Lately I’ve seen blog posts, Facebook posts and even Pinterest infographics that criticize Pinterest for quite ordinary business practices. The authors of these posts are unhappy that Pinterest exempts itself from blame if a controlled image is pinned to a user’s board. They’re also unhappy that they have to give Pinterest the “right” to use their work. If you’ve read any of these essays, they might sound reasonable to you, until you think about what Pinterest really has to do to provide us with a place to share images.
This is such a big subject that I’ve decided to divide my article into four parts. This week I want to make sure everyone understands the difference between “pinning” and “uploading.” The difference between these two activities is very important when you’re talking about the right to use images.
When we use Pinterest, we use the term “pinning” in a very universal way. Pinterst itself gives us the option to “upload a pin.” Nevertheless, there’s a very important difference between using the “pinmarklet” in your browser to “pin” something from a website and uploading an image from your own hard drive.
When you “pin” an item from a website to one of your pinboards, what is actually being displayed is a LINK back to the original website. On Pinterest, this image looks like a photo of a pretty pink cake, but in reality, the image is a link back to the Glorious Treats food blog, where the blogger, Glory, shares her recipe.
You don’t need Glory’s permission to link to her blog. In the same vein, you don’t need permission to link to the website of an online store. Would someone be mad if you repin an item directly from their Etsy shop to your “Fashions I Love” board? No! In fact, you’re probably helping them make a sale. It’s just more free advertising for them. Anyone clicking on the image goes straight back to the original website.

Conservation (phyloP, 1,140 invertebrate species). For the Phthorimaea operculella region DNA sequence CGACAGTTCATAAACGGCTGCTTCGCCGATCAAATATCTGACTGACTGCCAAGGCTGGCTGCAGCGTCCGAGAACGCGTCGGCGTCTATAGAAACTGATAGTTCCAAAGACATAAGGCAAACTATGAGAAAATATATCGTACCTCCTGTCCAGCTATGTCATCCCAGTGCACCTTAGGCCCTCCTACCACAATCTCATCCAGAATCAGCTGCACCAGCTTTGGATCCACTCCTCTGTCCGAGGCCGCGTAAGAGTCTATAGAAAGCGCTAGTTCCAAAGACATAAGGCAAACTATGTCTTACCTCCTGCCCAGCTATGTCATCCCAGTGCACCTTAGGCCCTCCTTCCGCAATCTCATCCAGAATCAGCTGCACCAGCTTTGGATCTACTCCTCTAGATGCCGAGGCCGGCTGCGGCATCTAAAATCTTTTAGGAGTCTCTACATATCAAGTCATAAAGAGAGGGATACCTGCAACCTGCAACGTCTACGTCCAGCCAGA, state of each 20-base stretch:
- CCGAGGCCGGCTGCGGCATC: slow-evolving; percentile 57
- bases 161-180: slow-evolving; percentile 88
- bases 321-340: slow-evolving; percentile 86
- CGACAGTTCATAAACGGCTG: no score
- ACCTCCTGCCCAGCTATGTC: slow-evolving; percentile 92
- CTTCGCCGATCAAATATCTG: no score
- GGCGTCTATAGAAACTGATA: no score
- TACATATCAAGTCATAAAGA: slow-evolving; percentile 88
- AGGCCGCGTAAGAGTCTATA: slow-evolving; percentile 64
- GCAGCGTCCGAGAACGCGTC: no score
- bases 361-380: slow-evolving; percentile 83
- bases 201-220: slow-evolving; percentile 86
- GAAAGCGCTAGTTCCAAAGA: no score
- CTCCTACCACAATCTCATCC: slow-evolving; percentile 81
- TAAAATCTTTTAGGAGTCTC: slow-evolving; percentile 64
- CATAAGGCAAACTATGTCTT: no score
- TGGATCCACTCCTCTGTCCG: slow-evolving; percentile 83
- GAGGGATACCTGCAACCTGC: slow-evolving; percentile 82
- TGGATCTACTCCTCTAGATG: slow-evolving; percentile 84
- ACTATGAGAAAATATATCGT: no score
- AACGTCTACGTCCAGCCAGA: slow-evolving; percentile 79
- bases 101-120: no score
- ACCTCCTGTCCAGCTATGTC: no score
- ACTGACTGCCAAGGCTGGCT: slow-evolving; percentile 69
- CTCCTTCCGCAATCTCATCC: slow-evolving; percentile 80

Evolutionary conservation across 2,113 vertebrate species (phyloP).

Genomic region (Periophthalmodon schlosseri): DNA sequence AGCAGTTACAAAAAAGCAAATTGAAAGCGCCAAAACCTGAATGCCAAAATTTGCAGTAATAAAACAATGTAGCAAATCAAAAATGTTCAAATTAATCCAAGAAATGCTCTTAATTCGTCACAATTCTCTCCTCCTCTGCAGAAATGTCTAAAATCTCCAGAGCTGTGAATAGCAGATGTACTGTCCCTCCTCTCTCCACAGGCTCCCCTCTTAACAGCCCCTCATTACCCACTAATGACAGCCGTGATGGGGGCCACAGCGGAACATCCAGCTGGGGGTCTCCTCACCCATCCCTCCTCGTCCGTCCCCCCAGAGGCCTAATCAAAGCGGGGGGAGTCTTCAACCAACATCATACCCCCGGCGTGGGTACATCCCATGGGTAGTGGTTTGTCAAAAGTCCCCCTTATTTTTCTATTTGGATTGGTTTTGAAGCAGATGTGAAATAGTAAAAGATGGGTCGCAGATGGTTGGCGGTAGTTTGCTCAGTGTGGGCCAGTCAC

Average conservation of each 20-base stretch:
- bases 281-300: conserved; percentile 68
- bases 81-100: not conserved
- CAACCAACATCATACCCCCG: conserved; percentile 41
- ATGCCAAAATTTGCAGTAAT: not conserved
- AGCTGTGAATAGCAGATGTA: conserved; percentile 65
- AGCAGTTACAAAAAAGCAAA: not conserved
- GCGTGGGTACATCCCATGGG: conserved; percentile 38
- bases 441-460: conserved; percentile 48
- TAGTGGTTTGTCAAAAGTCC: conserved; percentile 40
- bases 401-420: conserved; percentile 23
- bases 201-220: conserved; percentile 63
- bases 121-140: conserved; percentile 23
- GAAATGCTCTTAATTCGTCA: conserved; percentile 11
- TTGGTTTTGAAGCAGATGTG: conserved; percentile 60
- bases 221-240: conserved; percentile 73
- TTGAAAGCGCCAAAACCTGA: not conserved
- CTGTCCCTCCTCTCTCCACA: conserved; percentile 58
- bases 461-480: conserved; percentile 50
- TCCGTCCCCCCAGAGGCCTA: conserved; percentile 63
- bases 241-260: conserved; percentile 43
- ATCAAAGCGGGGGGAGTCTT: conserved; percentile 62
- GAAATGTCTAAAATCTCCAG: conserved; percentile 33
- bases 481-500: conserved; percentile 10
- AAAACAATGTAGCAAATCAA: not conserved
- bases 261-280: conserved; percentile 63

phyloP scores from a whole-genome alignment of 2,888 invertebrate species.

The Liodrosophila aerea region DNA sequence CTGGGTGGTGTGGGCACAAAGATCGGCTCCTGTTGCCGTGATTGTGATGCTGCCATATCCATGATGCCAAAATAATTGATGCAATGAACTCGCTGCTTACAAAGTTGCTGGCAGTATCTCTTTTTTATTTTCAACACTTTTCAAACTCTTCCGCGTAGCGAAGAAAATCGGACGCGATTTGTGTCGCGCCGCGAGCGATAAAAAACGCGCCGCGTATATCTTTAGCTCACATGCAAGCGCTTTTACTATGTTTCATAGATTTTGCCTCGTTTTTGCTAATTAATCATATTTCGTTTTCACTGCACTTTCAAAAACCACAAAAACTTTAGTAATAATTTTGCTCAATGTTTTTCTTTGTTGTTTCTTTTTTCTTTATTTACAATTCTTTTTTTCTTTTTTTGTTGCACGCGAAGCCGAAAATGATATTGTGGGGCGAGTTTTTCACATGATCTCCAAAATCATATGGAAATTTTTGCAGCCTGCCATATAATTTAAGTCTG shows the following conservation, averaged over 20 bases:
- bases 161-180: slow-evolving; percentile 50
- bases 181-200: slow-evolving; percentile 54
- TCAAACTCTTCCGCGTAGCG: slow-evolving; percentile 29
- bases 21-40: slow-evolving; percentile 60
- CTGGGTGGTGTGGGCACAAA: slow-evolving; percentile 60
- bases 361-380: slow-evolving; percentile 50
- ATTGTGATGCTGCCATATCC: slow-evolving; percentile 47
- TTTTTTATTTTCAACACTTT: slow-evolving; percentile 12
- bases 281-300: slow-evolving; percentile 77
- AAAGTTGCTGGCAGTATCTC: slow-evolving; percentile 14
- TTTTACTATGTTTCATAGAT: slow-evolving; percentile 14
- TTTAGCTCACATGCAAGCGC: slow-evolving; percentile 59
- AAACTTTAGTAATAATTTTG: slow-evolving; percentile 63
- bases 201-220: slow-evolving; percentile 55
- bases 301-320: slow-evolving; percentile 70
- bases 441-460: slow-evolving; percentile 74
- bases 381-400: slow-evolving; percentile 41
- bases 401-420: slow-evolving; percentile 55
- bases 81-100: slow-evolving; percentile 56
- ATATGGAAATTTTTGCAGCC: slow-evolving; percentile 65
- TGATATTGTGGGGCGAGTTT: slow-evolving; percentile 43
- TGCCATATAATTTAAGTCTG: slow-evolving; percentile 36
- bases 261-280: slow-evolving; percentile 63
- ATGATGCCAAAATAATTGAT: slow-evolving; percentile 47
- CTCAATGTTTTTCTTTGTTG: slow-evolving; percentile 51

When you UPLOAD an image from your hard drive to one of your pinboards, there is no connection between the image and the original creator. If you’re not the original creator of the image or an item in the image, you have to stop to think, “Do I have permission to send this image to Pinterest, where it will be duplicated and Pinterest will profit commercially from it?”
Will an artist be mad if you download an image her artwork to your hard drive, and then upload it to Pinterest? That depends on a number of things: Are you including her name and a link to her website? Is this an image that she circulates freely for all to share, or is this a photograph that she might be selling? What does her website say about using her work?
If the image you’re uploading is of a person, you have to stop to think, “Do I have permission to upload this person’s image to a public website?”
By now, you may have spotted the grey area here: What about the thousands of images that are “pinned” from those miles-long Tumblr accounts that are entirely disconnected from the original artists? How do they fit into the big picture? Quite frankly, I don’t think anyone really knows what it might mean to you, the Pinterest member. But I do know what it means to Pinterest: In such a case, if an artist did not want her work to be shared, Pinterest is not guilty of copyright violation. Why not? That’s the subject of next week’s installment!
UPDATE! Part Two of this series is out! Click here to read it!
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